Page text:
I few months ago over 50 people gathered, ate, and slept at our family compound in California. We had three small houses and three campers. People didn't even have to sleep in the tree house! It's the way we roll, and we loved it. When I tell them that this is unusual in America but common for my family, they say "It seems you're already Ghanaian." You see, they live in compounds here, they work together and provide for each other in everything, and funerals are of utmost importance.
I tell them that in America, Josh and I live with his grandparents.
They love this and can totally relate.
Yes, what we've gotten ourselves into - helping people use and understand God's Word - is worth it. The pains of not knowing the language, unreliable electricity and water, washing diapers by hand, or soaking food in bleach, pale in comparison to the pains of being away from our family.

This, my friends, is how I bond with people.

Tuesday, March 5, 2013

Relationship is the currency of Africa

"How's Africa?" - You might ask.

I knew right away when we got off the plane in Accra, Ghana, that our next three months would be incredibly different from the previous three years of marriage we completed. 

Ghanaian children near Tamale, Ghana
(Taken by Joshua Wagner)

Relationship is the currency of Africa. Two of the most common phrases used here are "You are welcome" and "You are invited." The first is used to welcome people into a their homes, stores, or simply their presence. The second is often used to share a meal. If you happen to be near anyone eating, they will invite you to share their food. It's beautiful.

"How's Elijah in Africa?" Well, take a look here and see for yourself. He looks like this almost all day, everyday. 

Or, maybe you're wondering what on earth we're doing over here. If you'd like to follow the ministry we are a part of, check out our Facebook, WAGNER UPDATES, and you'll find pictures, descriptions and updates like below. I'll give you a hint: We're about making God's Word accessible in people's heart languages.

Thursday, February 28, 2013

Monday, February 25, 2013

Reducing Stress: Packing To Do List

If you're anything like me, you might focus so much on what you're supposed to take on a trip and neglect the process -- inevitably making the whole process stressful despite your detailed list of items to bring.

When packing for this 3-month trip to Ghana, I was determined to enjoy the process, have times to relax and enjoy final moments with people around me, and leave confident that I hadn't forgotten anything and would return to a welcoming environment. It's really important to me to have everything neat and clean before leaving, so we feel welcomed back on return. This is what I did... Keep in mind, that I would love further ideas/advice from your experiences packing and traveling.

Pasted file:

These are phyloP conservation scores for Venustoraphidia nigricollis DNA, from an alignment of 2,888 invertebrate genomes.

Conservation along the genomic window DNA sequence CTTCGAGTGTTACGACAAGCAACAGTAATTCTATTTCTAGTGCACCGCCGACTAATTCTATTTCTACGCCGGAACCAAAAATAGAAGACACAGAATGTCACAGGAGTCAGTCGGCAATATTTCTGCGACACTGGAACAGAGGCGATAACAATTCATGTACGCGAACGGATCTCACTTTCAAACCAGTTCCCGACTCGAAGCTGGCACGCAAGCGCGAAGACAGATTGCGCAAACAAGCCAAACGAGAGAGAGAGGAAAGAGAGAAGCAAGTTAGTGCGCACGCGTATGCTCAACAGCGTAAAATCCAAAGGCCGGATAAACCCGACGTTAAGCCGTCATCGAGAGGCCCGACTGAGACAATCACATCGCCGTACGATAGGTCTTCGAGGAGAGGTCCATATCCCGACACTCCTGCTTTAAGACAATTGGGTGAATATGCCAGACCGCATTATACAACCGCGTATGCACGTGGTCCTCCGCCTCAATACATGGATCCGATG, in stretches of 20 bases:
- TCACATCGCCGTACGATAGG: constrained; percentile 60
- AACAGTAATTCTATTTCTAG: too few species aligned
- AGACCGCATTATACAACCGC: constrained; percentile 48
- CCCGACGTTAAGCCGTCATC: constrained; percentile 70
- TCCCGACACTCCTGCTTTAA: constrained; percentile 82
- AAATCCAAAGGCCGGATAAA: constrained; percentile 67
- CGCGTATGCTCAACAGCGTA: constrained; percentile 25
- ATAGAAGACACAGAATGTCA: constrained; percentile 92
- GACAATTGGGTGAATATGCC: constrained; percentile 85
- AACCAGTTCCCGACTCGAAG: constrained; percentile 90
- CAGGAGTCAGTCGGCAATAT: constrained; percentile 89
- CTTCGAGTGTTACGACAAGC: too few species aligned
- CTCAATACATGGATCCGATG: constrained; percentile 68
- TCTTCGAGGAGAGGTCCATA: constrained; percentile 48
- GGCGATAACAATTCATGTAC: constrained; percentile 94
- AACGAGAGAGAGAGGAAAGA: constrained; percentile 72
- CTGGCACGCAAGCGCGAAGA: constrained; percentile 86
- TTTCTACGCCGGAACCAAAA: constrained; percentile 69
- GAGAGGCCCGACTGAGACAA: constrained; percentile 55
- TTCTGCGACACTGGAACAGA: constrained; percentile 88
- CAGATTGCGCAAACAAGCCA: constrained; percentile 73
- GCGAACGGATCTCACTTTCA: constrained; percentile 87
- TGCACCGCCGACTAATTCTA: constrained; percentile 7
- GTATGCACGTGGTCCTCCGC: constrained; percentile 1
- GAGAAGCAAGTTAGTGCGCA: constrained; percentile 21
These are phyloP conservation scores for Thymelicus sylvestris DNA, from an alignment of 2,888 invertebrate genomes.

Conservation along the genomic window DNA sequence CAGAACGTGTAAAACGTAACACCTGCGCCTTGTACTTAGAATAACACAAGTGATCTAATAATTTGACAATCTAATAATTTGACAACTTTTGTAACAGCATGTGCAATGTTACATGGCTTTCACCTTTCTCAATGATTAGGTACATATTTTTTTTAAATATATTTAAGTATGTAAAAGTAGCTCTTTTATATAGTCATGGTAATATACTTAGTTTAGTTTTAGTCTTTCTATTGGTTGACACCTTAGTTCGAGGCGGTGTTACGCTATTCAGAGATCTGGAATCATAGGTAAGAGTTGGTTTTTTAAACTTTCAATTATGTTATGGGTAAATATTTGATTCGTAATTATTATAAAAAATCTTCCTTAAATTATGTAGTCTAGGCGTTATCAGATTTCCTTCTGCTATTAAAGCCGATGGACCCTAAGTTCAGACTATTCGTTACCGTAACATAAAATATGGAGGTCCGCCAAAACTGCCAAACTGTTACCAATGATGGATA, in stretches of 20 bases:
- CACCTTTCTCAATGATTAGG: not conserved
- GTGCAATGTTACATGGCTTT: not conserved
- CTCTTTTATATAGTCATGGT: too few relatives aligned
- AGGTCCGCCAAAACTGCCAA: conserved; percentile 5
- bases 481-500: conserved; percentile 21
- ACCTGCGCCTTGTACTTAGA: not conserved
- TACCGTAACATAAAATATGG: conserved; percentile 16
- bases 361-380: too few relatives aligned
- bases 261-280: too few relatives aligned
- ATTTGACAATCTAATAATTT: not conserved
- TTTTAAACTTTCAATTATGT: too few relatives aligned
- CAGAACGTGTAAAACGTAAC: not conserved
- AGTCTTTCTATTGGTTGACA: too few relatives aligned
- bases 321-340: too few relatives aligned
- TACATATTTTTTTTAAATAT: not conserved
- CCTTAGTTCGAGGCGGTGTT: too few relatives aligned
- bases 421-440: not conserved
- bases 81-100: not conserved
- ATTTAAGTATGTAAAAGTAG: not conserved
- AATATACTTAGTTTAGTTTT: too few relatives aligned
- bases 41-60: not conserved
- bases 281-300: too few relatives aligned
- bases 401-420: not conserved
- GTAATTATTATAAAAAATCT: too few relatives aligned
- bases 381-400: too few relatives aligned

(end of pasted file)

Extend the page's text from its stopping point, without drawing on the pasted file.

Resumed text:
Packing To Do List
  1. Start early (if possible) and with a list
  2. Research what to bring (optional)
  3. Distribute items among bags
  4. Pay attention to carry-ons
  5. Keep a record

Entertaining Elijah with the simple things of life
& recording contents of bags
Now the longer version for more committed readers... :)

1. Start early (if possible) and with a list
I try to start with a list right away. Often it's just handwritten, but with a bigger trip like this (and even more for our later move to Sierra Leone), I use wunderlist. For me, it's super important to have a list that the hubs and I can both access and add to from the computer or our phones. Also, I like to save my list for future trips so I don't have to redo everything. I like to keep a running shopping list with this -- mostly because I hate shopping and only want to go once, if possible. Shout out to Amazon and 2-day shipping!
2. Research what to bring (optional)
Depending on what type of trip, this may or may not be needed. I wrote to a few missionaries and looked at a couple lists, like the CDC packing list -- so super helpful for missionaries.
3. Distribute items among bags
Once I had everything together, I pulled things for the carry-on(s) and then divided everything else into piles based on the number of checked bags (for us 3). So, each bag had clothing and other essential items, as equally dispersed as possible. This is for in case a bag gets lost. Also, it ended up making each back about equal in weight. I had to do very little shifting and guess work to get them the right weight.
4. Pay attention to carry-ons
I made sure anything super important or heavy was in our carry-ons along with a change of clothes. So, things like all our medications (didn't need to be included with our one quart-size liquids baggie) and copies of itinerary went in the carry-ons. Plan for delays, especially when traveling overseas. If you're stuck in an airport several hours, you want to be prepared. Also, it's a good idea to minimize carry-ons with small children, if possible.
Side note: Our checked bags were lost/delayed on our honeymoon, and I'm so glad Josh had me pack a few essentials in my carryon. Lifesaver! 
5. Keep a record
After the bags were packed and weighed with this amazing scale, I unpacked each bag and took pictures of the contents. And yes, I did use the pictures, not because luggage was lost, but to know which bag had what items! :)

Saturday, February 23, 2013

"Oh, you must be terribly busy!"

Sometimes people make me feel more stressed than I am. Have you ever heard the following?